Achievements Against Strategies/Issues Identified for 2001-02
The Office continued to provide advice to the Minister and assistance to other agencies and parties involved in the facilitation of energy developments in Tasmania. Once again the major issues covered in this area were Basslink and the preparation of Tasmania's entry into the National Electricity Market, the creation of a regulatory framework in preparation for the advent of natural gas and participation in the facilitation of contestable retail electricity and gas markets.
The Office of Energy Planning and Conservation chairs the Network Planning and Reliability Panel, the Code Change Panel and the Electrical Emergency Management Working Group. The Office also provides comment on the System Controller's Planning Statements to ensure they provide an accurate reflection of the current and proposed outlook for the energy industry in Tasmania.
The Office has continued to develop a suitable regulatory framework for the establishment of a natural gas industry in Tasmania. The framework has been required to provide certainty to Duke Energy International and other potential investors in the Tasmanian gas industry, as well as providing suitable customer protection mechanisms.
A significant task associated with the development of the natural gas supply industry has been the need to develop an appropriate planning process for developments in the vicinity of high pressure gas pipelines. The OEPC has worked closely with the Department of Primary Industries, Water and Environment to develop a proposed process that is effective and streamlined. The development of this proposal has involved extensive consultation with industry, local government and landholders.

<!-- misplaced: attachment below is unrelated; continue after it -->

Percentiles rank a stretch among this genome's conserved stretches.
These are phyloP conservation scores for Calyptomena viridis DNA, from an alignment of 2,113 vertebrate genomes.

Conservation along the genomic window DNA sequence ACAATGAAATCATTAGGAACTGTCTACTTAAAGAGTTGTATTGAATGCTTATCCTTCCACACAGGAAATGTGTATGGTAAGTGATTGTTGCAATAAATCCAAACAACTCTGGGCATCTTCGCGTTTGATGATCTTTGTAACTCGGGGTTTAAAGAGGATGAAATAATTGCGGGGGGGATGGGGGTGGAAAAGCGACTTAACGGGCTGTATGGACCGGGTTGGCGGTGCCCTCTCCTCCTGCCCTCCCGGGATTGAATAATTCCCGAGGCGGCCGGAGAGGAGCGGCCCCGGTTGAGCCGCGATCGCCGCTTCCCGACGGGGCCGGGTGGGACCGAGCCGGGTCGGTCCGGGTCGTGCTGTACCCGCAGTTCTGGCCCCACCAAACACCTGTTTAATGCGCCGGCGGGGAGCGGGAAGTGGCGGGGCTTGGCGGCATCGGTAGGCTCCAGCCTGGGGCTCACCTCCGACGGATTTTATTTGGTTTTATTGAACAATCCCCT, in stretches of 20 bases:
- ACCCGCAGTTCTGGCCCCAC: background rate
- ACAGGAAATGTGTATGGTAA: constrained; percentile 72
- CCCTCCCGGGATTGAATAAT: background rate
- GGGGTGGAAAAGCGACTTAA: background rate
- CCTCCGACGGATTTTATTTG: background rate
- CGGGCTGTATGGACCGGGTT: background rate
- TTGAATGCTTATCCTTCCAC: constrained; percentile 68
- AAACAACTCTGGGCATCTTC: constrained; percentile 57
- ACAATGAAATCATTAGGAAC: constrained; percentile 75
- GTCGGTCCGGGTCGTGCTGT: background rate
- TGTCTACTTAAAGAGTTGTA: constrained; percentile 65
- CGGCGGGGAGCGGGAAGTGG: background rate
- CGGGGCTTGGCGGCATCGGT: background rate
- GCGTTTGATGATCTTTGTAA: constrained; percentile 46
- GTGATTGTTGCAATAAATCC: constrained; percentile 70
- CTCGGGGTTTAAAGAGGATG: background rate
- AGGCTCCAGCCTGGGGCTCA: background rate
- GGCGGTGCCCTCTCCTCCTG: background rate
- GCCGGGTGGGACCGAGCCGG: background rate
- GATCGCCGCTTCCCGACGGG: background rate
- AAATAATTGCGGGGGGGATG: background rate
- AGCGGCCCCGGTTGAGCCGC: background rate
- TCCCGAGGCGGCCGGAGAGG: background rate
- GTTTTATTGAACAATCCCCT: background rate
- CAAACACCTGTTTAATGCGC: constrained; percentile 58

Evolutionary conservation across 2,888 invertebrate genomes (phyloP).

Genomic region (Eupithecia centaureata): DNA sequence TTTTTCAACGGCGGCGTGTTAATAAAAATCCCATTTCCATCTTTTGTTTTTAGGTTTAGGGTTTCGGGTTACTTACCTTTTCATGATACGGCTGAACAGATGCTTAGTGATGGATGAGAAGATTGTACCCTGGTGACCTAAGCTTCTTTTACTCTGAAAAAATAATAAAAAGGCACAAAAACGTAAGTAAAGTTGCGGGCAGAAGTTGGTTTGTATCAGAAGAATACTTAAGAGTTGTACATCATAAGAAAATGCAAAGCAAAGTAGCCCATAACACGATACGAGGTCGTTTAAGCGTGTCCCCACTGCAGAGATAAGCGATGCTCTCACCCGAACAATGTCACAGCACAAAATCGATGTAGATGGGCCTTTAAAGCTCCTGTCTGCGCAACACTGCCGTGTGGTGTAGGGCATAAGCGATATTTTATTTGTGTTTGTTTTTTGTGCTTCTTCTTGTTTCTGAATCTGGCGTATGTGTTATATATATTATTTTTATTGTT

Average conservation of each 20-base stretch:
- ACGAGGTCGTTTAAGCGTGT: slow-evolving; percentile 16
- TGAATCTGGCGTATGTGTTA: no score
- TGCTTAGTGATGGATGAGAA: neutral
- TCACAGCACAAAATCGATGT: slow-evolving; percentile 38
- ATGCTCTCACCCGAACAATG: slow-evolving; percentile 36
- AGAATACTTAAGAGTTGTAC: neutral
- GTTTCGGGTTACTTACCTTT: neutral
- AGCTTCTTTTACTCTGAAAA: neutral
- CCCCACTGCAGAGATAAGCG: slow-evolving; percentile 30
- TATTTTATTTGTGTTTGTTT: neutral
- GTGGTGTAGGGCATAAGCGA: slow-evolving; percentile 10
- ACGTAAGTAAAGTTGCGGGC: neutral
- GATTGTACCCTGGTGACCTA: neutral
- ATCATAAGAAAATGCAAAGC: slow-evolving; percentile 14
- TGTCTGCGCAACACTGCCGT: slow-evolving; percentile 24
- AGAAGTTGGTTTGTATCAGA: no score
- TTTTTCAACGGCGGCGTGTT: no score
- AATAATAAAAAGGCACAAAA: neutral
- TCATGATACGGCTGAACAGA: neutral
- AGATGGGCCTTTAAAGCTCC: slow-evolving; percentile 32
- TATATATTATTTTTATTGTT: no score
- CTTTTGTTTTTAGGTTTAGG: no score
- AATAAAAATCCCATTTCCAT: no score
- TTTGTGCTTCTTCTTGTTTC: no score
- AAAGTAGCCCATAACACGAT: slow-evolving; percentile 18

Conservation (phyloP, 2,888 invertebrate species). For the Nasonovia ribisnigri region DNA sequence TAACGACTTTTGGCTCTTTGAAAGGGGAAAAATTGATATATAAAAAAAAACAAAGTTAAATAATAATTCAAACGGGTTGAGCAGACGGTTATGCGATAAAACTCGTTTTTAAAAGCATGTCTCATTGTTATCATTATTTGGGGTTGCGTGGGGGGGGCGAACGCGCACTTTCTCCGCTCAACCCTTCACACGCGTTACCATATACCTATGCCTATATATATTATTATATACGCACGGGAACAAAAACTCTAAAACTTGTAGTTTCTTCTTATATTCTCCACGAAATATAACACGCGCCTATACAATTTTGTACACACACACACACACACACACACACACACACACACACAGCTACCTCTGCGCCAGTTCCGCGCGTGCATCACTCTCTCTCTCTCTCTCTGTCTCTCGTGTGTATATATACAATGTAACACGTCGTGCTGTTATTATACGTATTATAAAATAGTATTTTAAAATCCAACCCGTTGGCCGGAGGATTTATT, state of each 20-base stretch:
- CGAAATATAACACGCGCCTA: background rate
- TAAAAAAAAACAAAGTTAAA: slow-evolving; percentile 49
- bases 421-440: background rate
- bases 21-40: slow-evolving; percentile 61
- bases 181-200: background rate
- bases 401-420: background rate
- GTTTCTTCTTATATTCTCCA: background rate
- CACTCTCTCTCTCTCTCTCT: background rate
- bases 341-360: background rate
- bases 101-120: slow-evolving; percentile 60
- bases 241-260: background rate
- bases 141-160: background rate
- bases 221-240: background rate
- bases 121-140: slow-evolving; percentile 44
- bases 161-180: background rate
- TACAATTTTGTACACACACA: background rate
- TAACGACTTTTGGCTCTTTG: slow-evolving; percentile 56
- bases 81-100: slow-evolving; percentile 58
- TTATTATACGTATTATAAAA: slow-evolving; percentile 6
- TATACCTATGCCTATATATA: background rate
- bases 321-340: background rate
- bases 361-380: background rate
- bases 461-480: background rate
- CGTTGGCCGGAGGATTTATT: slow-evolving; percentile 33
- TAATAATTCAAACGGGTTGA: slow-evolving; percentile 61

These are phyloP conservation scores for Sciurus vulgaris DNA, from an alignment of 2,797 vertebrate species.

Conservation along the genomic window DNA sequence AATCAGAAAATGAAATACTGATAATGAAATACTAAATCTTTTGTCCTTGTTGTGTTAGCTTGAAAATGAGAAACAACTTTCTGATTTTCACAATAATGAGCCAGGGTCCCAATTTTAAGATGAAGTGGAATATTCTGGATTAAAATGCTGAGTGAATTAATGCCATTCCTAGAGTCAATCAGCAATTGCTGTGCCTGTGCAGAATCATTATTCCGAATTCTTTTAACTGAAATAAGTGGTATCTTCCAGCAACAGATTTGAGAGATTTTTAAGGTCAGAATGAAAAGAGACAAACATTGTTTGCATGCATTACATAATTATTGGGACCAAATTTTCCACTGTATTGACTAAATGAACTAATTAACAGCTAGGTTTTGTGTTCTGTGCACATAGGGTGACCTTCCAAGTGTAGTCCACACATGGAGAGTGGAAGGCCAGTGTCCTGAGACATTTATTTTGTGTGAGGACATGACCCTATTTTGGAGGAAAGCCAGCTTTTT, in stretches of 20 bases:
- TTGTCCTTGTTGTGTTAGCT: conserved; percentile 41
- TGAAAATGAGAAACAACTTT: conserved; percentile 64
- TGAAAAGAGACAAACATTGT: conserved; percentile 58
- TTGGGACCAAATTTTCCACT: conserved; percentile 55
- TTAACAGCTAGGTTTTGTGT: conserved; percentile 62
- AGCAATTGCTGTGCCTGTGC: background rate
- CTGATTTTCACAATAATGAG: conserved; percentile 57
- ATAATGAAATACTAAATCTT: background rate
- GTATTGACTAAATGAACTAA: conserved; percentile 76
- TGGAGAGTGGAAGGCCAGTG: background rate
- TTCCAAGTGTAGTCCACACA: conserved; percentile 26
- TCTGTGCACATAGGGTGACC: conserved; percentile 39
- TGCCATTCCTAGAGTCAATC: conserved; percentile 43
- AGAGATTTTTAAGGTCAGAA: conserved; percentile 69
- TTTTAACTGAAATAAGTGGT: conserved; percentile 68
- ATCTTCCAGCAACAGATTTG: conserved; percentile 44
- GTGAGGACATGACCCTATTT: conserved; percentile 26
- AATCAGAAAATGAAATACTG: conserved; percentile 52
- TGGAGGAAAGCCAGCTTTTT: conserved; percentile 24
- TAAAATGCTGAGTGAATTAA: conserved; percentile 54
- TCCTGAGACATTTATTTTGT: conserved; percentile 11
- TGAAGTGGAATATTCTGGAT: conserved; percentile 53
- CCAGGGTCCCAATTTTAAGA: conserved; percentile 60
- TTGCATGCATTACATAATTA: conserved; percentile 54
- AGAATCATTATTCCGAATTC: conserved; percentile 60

The Office is also working with the Department of Justice and Industrial Relations to develop a comprehensive complaints resolution scheme for the gas supply industry.
The Office has continued to work closely with other departments in facilitating a gas retail market in the State and assisting in the tender process to select a gas distributor and gas retailer. The facilitation of gas distribution and retailing has required the creation of a regulatory framework for the industry downstream of Duke Energy's gas transmission pipelines, and the Office has worked in close association with Workplace Standards Tasmania and other Government agencies to develop a regulatory framework for licensing and setting competency standards for those involved in the installation of gas appliances and equipment.
The Office has provided support to the Department of Premier and Cabinet in its role in the development of greenhouse policy through:
- participating in the Government's inter-departmental committee on greenhouse;
- administration of the Remote Renewable Power Generation Program in Tasmania;
- introduction of the Forestry Rights Registration Amendment Act 2002, to establish and track ownership of carbon sequestration rights;
- participation in forums in relation to implementation of the Mandated Renewable Energy Targets; and
- participation in Ministerial Council on Energy working groups associated with energy efficiency, renewable energy and greenhouse issues.
National Policy Forums
The office is involved in the following national policy forums:
The Ministerial Council on Energy and its working groups;
Energy Markets Development Working Group;
Energy Efficiency and Greenhouse Gas Working Group;
Strategic Energy Supply and Security Working Group;
Downstream Petroleum Working Group;
National Oil Supplies Energy Committee; and
The National Gas Pipelines Advisory Committee